I’ll have to admit that I’m having a hard time working my way through Paul Hoover’s Postmodern American Poetry, as you might have guessed since I keep writing about something else or working in Photoshop. I suspect that I should have read this book in a college class I’d paid to attend and then I’d feel more obligated to keep up with classroom assignments, or at least keep up enough that I wouldn’t sound like a total idiot in classroom discussions.
Reading this book and trying to make sense of each and every poem has proven to be extremely hard work for me, and I haven’t consistently lived up to that goal. If I weren’t determined to gain a better understanding and appreciation of postmodern poetry, I would have long since given up trying to finish this nearly 700 page work and moved on to poetry books sitting on my shelf I know I’d love to read.
Unfortunately, I still find myself clinging to long-held ideas of what poetry is or should be. So, invariably, I seem to find myself drawn to the poems that are closest to those that I’ve loved in the past. Hopefully, at least I am more open to different forms of poetry than I was before I began reading this work.
With that caveat in mind, I’ll just say that this poem by Charles North is my favorite in the last hundred pages I’ve read:
A FEW FACTS ABOUT ME
I am moved often, and easily
without knowing why or finding it appropriate
to be a consequence of somebody else’s unfathomable will.
I can be taken in by the suggestion of emotion in others
even if their actions are as foreign to human psychology
as the emotions of European children in American textbooks
or American textbooks in American life. Deciding what my life
will be has always been the decision as to what it has been,
and before I met you I knew what it would be like, and planned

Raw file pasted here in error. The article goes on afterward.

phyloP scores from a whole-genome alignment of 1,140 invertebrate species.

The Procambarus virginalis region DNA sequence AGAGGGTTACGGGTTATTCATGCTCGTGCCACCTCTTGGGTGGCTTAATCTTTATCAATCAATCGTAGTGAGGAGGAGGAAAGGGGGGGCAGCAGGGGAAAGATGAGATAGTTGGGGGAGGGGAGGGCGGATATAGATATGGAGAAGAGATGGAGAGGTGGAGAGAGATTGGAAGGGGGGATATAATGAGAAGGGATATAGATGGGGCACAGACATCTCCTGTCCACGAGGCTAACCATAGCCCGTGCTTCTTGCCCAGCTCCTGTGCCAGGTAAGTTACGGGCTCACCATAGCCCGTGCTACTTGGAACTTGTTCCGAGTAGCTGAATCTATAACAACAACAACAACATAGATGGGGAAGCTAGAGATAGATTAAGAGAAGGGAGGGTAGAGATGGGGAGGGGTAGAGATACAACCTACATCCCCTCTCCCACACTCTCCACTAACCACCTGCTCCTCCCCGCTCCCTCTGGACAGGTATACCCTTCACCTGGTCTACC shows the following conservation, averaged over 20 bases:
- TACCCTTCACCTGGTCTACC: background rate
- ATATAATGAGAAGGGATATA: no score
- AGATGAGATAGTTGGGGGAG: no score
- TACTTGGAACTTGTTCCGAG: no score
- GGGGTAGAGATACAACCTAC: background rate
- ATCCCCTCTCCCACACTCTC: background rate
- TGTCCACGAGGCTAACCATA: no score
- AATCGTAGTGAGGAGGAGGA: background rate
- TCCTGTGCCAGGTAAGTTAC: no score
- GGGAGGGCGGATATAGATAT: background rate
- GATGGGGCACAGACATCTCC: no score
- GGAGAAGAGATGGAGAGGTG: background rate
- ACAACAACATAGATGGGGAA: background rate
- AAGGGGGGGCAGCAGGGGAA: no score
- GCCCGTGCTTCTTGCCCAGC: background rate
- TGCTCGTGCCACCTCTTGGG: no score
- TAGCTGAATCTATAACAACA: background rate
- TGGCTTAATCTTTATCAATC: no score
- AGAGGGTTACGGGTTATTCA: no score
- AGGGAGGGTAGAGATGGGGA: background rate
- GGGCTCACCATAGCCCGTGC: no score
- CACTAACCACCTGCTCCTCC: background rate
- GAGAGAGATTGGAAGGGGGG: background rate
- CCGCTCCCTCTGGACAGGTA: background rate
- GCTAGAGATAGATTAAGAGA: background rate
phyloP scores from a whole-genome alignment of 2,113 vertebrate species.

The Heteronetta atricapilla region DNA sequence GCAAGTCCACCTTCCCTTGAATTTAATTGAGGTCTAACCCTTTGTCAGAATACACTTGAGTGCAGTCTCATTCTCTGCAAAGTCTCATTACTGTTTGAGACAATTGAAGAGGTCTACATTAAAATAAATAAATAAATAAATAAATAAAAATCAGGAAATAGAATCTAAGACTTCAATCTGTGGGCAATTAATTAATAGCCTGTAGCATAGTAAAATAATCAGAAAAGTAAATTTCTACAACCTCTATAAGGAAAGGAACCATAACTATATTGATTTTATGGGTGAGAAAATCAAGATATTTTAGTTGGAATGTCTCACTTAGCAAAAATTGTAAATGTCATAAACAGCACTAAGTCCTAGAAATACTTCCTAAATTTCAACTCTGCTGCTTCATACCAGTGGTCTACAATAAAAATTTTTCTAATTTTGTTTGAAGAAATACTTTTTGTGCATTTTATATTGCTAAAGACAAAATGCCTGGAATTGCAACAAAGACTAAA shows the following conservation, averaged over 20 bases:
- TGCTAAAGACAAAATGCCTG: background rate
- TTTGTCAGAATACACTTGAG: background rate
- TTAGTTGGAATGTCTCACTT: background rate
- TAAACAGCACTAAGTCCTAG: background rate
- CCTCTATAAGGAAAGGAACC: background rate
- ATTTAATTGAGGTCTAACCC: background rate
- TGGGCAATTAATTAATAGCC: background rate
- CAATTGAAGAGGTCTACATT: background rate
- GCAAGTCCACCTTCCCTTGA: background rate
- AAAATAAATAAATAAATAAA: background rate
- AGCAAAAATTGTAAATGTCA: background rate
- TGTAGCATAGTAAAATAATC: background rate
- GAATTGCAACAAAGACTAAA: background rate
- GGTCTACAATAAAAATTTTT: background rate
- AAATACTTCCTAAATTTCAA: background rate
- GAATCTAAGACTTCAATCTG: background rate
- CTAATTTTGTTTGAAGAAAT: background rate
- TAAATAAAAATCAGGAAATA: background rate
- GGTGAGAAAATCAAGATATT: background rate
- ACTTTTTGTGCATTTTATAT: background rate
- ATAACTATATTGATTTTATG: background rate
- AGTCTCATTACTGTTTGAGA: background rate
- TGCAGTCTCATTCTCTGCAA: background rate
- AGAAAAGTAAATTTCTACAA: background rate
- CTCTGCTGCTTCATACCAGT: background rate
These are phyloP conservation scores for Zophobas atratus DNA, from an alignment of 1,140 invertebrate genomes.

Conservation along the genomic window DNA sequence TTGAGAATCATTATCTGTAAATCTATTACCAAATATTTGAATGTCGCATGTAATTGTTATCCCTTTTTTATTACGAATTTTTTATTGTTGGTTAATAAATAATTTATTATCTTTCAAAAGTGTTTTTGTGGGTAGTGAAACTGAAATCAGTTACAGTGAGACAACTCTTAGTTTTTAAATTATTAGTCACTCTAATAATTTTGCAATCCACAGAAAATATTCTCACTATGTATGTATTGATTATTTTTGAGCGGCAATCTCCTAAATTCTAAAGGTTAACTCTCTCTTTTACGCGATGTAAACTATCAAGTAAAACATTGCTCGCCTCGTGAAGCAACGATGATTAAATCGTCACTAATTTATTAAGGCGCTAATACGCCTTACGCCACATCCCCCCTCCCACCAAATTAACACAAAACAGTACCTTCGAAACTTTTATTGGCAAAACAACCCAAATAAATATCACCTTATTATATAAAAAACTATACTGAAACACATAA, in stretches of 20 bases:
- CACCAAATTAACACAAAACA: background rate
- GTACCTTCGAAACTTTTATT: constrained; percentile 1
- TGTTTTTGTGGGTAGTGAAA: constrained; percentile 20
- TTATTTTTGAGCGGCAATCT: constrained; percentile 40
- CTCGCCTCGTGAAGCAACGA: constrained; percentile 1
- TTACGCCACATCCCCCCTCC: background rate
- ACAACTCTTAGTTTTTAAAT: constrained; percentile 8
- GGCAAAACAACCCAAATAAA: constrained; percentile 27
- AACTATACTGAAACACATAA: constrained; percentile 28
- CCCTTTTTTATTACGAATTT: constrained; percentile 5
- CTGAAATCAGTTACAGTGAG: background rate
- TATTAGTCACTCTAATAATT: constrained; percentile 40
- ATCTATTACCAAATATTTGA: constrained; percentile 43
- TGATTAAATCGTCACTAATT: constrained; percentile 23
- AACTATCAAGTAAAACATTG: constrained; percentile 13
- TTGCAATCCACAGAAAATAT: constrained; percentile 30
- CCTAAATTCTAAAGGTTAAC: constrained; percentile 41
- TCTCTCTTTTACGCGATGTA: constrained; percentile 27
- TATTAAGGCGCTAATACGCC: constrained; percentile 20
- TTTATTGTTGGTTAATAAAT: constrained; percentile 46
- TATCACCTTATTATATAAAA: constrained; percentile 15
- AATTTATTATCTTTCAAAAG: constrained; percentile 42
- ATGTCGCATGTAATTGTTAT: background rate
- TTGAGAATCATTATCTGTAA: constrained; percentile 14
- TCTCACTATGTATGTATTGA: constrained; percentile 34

to be in the path
of whatever could change it, whether or not it prevented me
from being the sole translator of your natural eloquence.
As the captain of my fate and steerer of my star
I don’t find any single decision irrevocable,
feeling inadequate to life’s daily immensities, a condition
of the unwillingness to act, for of the things that are human
the best is to be unavoidable, which doesn’t make it any better
but doesn’t make it worse–like that sunset I’m always refusing
to look behind
or away from as if to be dull were the reverse of not shining
and living selfishly when that too is exhaustible.
Most of all, I think that I like the self-deprecating humor of this poem. That’s not to say that I don’t find more truth here than I’d like to admit. Of course, it reminds me a little of that old adage, “Life is what happens while you’re busy making other plans,” but at my age looking back that seems more like truth than merely a cliche’.
I’ll have to confess that I’m often moved by poems or odd movies that seem to have little or no effect on others, and I would have a hard time explaining why I found them moving. While I would like to think that I was the captain of my own destiny there’s not doubt looking back that much of my life was changed by forces I neither affirmed or understood.
But neither have I found “any single decision irrevocable,” and hope that at the very least I have learned something from the errors of my ways, particularly when I have lived “selfishly.”